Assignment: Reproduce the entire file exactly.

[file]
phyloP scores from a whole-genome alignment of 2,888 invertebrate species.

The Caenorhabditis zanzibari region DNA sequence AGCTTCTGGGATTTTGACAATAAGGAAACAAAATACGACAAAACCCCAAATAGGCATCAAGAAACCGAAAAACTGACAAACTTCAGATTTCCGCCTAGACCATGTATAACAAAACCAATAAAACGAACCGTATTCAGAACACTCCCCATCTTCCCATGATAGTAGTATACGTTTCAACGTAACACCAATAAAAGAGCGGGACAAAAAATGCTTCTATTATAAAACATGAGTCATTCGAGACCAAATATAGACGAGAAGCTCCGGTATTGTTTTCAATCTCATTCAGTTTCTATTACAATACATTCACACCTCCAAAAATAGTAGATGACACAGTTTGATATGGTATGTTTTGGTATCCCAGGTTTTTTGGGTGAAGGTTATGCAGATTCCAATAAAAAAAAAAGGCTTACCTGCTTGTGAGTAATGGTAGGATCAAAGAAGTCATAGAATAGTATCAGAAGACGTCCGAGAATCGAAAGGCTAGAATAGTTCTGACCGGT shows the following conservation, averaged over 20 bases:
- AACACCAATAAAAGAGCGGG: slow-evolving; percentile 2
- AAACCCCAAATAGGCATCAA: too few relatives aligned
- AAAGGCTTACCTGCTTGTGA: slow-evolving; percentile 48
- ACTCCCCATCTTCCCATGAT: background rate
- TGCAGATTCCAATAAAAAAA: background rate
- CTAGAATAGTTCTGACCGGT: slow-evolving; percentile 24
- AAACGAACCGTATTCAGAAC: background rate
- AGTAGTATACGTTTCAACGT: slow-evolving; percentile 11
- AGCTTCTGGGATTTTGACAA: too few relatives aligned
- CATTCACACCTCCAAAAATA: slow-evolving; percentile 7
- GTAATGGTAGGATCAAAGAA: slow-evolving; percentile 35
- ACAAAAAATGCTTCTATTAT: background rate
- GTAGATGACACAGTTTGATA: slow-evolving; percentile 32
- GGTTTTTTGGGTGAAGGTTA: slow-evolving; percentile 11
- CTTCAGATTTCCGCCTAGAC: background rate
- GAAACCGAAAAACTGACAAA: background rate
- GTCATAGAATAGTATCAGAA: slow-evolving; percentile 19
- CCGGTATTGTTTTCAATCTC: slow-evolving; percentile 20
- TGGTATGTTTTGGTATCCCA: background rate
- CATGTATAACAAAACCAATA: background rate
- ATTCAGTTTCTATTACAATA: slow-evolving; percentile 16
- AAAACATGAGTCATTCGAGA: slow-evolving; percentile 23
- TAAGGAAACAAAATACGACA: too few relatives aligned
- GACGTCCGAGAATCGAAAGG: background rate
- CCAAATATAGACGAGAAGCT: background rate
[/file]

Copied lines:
phyloP scores from a whole-genome alignment of 2,888 invertebrate species.

The Caenorhabditis zanzibari region DNA sequence AGCTTCTGGGATTTTGACAATAAGGAAACAAAATACGACAAAACCCCAAATAGGCATCAAGAAACCGAAAAACTGACAAACTTCAGATTTCCGCCTAGACCATGTATAACAAAACCAATAAAACGAACCGTATTCAGAACACTCCCCATCTTCCCATGATAGTAGTATACGTTTCAACGTAACACCAATAAAAGAGCGGGACAAAAAATGCTTCTATTATAAAACATGAGTCATTCGAGACCAAATATAGACGAGAAGCTCCGGTATTGTTTTCAATCTCATTCAGTTTCTATTACAATACATTCACACCTCCAAAAATAGTAGATGACACAGTTTGATATGGTATGTTTTGGTATCCCAGGTTTTTTGGGTGAAGGTTATGCAGATTCCAATAAAAAAAAAAGGCTTACCTGCTTGTGAGTAATGGTAGGATCAAAGAAGTCATAGAATAGTATCAGAAGACGTCCGAGAATCGAAAGGCTAGAATAGTTCTGACCGGT shows the following conservation, averaged over 20 bases:
- AACACCAATAAAAGAGCGGG: slow-evolving; percentile 2
- AAACCCCAAATAGGCATCAA: too few relatives aligned
- AAAGGCTTACCTGCTTGTGA: slow-evolving; percentile 48
- ACTCCCCATCTTCCCATGAT: background rate
- TGCAGATTCCAATAAAAAAA: background rate
- CTAGAATAGTTCTGACCGGT: slow-evolving; percentile 24
- AAACGAACCGTATTCAGAAC: background rate
- AGTAGTATACGTTTCAACGT: slow-evolving; percentile 11
- AGCTTCTGGGATTTTGACAA: too few relatives aligned
- CATTCACACCTCCAAAAATA: slow-evolving; percentile 7
- GTAATGGTAGGATCAAAGAA: slow-evolving; percentile 35
- ACAAAAAATGCTTCTATTAT: background rate
- GTAGATGACACAGTTTGATA: slow-evolving; percentile 32
- GGTTTTTTGGGTGAAGGTTA: slow-evolving; percentile 11
- CTTCAGATTTCCGCCTAGAC: background rate
- GAAACCGAAAAACTGACAAA: background rate
- GTCATAGAATAGTATCAGAA: slow-evolving; percentile 19
- CCGGTATTGTTTTCAATCTC: slow-evolving; percentile 20
- TGGTATGTTTTGGTATCCCA: background rate
- CATGTATAACAAAACCAATA: background rate
- ATTCAGTTTCTATTACAATA: slow-evolving; percentile 16
- AAAACATGAGTCATTCGAGA: slow-evolving; percentile 23
- TAAGGAAACAAAATACGACA: too few relatives aligned
- GACGTCCGAGAATCGAAAGG: background rate
- CCAAATATAGACGAGAAGCT: background rate